At a press conference yesterday in the San Fernando Valley, Los Angeles Mayor Karen Bass and other elected officials announced new funding to add shelters and shade structures to barren bus stops citywide.
The funding, which includes a $30-million Public Works trust fund loan, will go toward the first wave of projects in the Sidewalk and Transit Amenities Program - or STAP - which calls for building 3,000 bus shelters and 450 shade structures citywide. That money would be coupled with $8 million already allocated to STAP in the city budget.
Additionally, outgoing Congressman Tony Cárdenas was on hand to announce $2.5 million in Federal Community Project funding for other shade structures, new stretches of cool pavement, street trees, and other projects intended to offer relief from sweltering heat in the Valley.
“Today we see new momentum to combat the impacts of climate change throughout our city services, including new bus shelters to protect Angelenos from sweltering heat, planting more trees and using new techniques like cool pavement to lower the overall street temperature and make Los Angeles cooler,” said Bass in a news release. “We must use all of the tools we have in order to build a greener Los Angeles, starting with improving our city services which is made possible through the partnership with our City Council, Metro and congressional representatives coming together to secure additional funding for new infrastructure. New bus shelters will be located with purpose so that communities have relief from the heat and the worsening impacts of climate change that are felt by hotter days throughout the year.”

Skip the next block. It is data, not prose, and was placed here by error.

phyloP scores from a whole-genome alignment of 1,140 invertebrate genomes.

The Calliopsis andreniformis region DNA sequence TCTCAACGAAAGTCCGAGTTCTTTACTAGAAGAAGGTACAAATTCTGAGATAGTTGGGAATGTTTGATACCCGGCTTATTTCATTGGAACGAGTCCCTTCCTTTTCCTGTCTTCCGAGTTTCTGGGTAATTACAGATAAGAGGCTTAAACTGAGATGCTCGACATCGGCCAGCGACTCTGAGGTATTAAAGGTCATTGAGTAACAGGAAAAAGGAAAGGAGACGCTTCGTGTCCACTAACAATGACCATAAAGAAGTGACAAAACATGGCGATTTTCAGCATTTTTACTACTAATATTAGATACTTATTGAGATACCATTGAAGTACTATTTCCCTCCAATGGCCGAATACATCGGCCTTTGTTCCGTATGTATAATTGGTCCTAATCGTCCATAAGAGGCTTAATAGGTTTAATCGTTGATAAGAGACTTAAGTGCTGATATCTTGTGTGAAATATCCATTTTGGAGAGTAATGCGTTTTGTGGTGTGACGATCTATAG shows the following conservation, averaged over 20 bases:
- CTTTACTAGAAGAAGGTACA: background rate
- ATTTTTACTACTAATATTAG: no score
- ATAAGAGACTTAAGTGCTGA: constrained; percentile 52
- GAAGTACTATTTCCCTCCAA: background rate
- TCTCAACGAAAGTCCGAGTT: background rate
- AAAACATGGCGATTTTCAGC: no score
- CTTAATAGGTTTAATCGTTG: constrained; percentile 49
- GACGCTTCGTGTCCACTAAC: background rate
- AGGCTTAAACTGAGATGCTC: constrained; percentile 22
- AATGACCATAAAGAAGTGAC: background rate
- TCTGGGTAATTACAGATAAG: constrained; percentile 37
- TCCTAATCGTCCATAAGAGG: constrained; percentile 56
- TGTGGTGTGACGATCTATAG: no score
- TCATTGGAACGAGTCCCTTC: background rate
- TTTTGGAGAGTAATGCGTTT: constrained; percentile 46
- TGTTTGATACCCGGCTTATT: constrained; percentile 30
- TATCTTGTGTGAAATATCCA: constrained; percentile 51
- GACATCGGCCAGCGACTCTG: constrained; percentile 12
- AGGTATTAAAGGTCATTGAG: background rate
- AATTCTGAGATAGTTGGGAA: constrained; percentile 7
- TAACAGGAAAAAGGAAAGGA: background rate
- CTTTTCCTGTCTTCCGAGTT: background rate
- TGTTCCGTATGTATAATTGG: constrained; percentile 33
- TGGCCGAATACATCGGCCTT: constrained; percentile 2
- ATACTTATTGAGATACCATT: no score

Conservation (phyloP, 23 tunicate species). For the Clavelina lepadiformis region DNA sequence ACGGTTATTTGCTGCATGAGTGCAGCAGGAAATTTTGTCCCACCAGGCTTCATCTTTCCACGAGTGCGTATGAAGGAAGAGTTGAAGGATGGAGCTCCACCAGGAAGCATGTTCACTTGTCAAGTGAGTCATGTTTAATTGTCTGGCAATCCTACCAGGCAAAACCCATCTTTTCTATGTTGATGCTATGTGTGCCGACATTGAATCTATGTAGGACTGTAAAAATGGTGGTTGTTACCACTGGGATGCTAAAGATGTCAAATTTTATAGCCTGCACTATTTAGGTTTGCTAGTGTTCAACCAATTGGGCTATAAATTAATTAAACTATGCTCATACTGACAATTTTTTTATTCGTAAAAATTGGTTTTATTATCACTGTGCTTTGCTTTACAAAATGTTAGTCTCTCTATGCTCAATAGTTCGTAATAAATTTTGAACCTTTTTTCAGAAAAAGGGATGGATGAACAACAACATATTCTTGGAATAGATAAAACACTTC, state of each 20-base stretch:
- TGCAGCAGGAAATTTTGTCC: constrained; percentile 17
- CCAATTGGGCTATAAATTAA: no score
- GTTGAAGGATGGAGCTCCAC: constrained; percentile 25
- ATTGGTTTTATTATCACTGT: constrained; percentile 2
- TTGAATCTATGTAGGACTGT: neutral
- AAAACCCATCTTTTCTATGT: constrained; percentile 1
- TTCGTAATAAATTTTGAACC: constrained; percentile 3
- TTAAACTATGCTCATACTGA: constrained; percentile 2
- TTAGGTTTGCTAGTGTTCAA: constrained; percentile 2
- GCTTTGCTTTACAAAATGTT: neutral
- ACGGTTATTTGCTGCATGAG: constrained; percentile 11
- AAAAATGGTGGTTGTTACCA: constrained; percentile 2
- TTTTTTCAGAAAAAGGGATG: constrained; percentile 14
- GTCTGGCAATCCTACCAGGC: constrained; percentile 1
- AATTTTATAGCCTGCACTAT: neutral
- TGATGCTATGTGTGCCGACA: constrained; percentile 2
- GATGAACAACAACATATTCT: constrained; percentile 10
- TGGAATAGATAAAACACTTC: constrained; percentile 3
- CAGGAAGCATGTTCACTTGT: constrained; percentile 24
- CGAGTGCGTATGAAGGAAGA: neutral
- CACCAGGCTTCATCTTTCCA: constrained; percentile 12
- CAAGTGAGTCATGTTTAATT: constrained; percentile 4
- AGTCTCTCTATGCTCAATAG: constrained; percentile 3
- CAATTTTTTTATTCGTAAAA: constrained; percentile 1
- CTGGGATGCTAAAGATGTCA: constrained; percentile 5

Installation of the bus shelters is scheduled to begin in 2024, and would be completed over a period of three to six years. City officials expect to see more new bus shelters delivered in the next year than in the previous decade, City Councilmember Nithya Raman noted in a statement.
Separately, Metro is poised to spend $53 million on new bus shelters as part of the North San Fernando Valley Transit Corridor project. Originally envisioned as a bus rapid transit line, the project has since been scaled back to enhancements to the key east-west corridors of Nordhoff Street and Roscoe Boulevard, with more frequent service, peak-hour lanes, and up to 400 new shelter structures.
The STAP program has a goal of ensuring that 75 percent of bus riders in each Los Angeles City Council district will board at stops with shelters. The location of the new structures will be determined based on factors including ridership and exposure to heat, as well as equity considerations such as minority populations, household income, and the prevalence of zero-vehicle households. Features of the new structures would include real-time bus arrival information, an emergency call feature, LED edge lighting, and potentially amenities such as phone charging stations or WiFi.
In addition to the announced city funding, a portion of the $238-million price tag for STAP will be covered by advertising costs. Shelters will be equipped with either static or digital display panels, though less than 25 percent are permitted to have digital displays.
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